Social Links

Follow on Facebook Follow on TwitterFollow EiR on PinterestFollow EiR on Instagram

Xpert Access

×

Login To Get Involved!


Forgot your username?


Forgot your password?

×

Join Us At EiR Now!

DNRS Roof Banner

 

DNRS 4th of July Sale! 15% Discount with Code:
DNRSRECOVERY

Universal AJAX Live Search

Search - Categories
Search - Contacts
Search - Content
Search - Newsfeeds
Search - Weblinks

Spirituality and depressive symptoms in primary care outpatients

 

 

 

 

South Med J. 2006 Dec;99(12):1340-4.

 

Spirituality and depressive symptoms in primary care outpatients.

 

Daaleman TP, Kaufman JS. Dept. of Family Medicine, Program on Aging, Disability, and Long-Term Care, Cecil G. Sheps Center for Health Services Research, Univ. of North Carolina at Chapel Hill, Campus Box 7595, Manning Drive, NC 27599-7595, USA. This email address is being protected from spambots. You need JavaScript enabled to view it.

 

BACKGROUND: Although many studies have examined the relationship between religiosity and depressive symptoms in patient populations, there has been little work to understand and measure the effect of spirituality on depressive symptoms. OBJECTIVE: The purpose of this study was to examine the association of spirituality and symptoms of depression in primary care outpatients. METHODS: A cross-sectional analysis was performed of a dataset using 509 primary care outpatients who participated in an instrument validity study in the Kansas City (US) area. Patients were administered the Zung Depression Scale (ZDS) and the Spirituality Index of Well-Being (SIWB) in the waiting area before or after their appointment. Bivariate and multivariate analyses were performed to determine the relationship between the factors of interest and depressive symptoms. RESULTS: In bivariate analyses, less insurance coverage (P < 0.01) and greater spirituality (P < 0.01) were associated with less reported depressive symptoms. In a model adjusted for covariates, spirituality (P < 0.01) remained independently associated with less symptoms. CONCLUSION: Primary care outpatients who report greater spirituality are more likely to report less depressive symptoms.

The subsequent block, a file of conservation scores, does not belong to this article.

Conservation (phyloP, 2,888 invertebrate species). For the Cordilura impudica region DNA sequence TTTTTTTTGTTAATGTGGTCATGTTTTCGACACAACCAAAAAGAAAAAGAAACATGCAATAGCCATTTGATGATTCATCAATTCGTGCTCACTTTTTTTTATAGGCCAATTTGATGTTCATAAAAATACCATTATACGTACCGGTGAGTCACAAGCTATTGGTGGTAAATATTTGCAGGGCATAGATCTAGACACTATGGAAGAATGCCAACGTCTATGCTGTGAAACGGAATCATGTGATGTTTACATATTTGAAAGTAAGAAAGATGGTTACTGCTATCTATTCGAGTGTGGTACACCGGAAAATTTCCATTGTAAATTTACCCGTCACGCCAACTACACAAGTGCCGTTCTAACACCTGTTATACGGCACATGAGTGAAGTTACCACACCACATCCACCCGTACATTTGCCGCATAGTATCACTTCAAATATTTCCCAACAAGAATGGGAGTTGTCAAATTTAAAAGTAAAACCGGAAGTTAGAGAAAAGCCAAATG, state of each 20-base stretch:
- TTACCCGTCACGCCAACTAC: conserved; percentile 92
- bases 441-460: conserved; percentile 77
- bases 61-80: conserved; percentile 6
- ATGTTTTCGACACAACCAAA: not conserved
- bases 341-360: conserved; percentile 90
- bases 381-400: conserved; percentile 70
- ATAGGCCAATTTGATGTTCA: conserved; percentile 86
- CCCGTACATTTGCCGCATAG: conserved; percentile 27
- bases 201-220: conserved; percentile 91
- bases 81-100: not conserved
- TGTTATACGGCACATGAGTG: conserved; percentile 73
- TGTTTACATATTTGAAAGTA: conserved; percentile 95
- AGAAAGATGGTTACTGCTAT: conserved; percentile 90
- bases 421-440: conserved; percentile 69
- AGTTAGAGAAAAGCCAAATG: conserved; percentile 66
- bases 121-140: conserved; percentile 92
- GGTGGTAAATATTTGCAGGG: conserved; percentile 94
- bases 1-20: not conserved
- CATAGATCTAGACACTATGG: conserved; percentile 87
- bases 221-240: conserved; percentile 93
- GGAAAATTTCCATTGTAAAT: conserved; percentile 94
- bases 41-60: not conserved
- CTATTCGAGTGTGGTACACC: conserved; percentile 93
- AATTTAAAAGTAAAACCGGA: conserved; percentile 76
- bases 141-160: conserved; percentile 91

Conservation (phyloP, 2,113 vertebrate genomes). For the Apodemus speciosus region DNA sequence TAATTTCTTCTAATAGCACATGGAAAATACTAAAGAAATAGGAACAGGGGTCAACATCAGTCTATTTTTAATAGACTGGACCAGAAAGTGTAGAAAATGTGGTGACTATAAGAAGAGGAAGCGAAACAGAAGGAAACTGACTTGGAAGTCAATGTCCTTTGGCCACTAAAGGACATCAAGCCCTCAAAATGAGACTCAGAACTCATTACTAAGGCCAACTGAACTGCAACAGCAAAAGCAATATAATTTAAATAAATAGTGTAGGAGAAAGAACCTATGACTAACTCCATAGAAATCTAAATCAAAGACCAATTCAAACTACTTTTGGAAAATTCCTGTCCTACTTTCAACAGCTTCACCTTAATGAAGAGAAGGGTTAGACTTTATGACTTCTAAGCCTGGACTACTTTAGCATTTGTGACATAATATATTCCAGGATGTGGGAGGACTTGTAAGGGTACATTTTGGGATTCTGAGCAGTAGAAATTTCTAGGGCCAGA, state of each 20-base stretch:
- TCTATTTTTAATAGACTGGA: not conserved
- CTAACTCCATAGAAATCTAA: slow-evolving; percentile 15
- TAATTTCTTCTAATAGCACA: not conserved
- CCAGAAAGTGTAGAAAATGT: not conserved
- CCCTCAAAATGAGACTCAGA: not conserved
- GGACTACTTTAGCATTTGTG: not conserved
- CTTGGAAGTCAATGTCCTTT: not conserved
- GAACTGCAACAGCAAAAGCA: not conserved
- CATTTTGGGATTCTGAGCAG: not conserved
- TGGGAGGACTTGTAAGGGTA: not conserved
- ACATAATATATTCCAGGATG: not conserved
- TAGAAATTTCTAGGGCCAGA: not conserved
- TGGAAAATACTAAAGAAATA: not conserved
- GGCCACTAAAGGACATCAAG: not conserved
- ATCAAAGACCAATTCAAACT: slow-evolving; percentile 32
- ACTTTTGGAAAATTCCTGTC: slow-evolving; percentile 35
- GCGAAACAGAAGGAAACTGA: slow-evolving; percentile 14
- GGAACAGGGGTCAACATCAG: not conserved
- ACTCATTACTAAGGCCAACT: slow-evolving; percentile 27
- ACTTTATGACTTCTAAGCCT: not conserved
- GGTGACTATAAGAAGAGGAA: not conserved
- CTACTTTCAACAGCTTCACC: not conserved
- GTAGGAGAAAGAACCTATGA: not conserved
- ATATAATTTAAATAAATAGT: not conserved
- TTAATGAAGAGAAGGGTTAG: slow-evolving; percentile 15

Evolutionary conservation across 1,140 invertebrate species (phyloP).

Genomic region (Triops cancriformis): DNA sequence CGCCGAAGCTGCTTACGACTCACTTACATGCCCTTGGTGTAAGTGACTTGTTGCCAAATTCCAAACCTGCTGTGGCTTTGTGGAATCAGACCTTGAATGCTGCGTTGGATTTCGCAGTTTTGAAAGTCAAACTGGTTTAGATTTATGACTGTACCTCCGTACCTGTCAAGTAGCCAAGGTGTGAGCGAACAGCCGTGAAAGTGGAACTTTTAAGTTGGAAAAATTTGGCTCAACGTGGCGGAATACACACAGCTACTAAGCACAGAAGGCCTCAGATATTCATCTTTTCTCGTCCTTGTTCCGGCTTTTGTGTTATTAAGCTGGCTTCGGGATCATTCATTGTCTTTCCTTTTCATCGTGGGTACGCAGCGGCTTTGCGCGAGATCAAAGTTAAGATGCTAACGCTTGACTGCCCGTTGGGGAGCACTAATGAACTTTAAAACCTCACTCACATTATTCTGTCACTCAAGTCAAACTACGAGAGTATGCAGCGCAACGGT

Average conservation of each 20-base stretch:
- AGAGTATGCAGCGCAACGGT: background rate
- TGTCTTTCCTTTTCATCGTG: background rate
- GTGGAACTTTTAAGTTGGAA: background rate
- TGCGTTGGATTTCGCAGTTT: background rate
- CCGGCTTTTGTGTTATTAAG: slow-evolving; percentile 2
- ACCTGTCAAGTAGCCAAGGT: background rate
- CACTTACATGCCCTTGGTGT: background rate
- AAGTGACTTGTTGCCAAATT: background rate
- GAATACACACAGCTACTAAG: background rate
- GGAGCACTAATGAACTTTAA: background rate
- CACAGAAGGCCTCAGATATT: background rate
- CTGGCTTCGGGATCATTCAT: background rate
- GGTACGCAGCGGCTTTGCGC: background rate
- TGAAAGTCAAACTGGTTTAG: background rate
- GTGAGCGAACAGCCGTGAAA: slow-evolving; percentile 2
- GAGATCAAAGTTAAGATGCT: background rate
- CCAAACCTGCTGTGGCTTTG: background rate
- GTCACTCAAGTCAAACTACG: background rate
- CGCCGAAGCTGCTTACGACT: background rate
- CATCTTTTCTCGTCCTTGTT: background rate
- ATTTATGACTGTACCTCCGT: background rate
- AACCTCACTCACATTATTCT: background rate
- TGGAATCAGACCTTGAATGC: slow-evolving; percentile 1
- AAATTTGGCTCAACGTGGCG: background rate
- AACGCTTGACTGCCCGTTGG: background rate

PMID: 17240561 [PubMed - in process]

 

 

 

{mosgoogle}

 

{mos_sb_discuss:14}

 


 

 

Related Articles:

 

Mold Testing & Sanitizer:

 

 

 

 

ADVERTISEMENT

 

  • No comments found

Leave your comments

Post comment as a guest

0 Character restriction
Your text should be more than 25 characters
Your comments are subjected to administrator's moderation.
terms and condition.

Adsense Responsive BottomBanner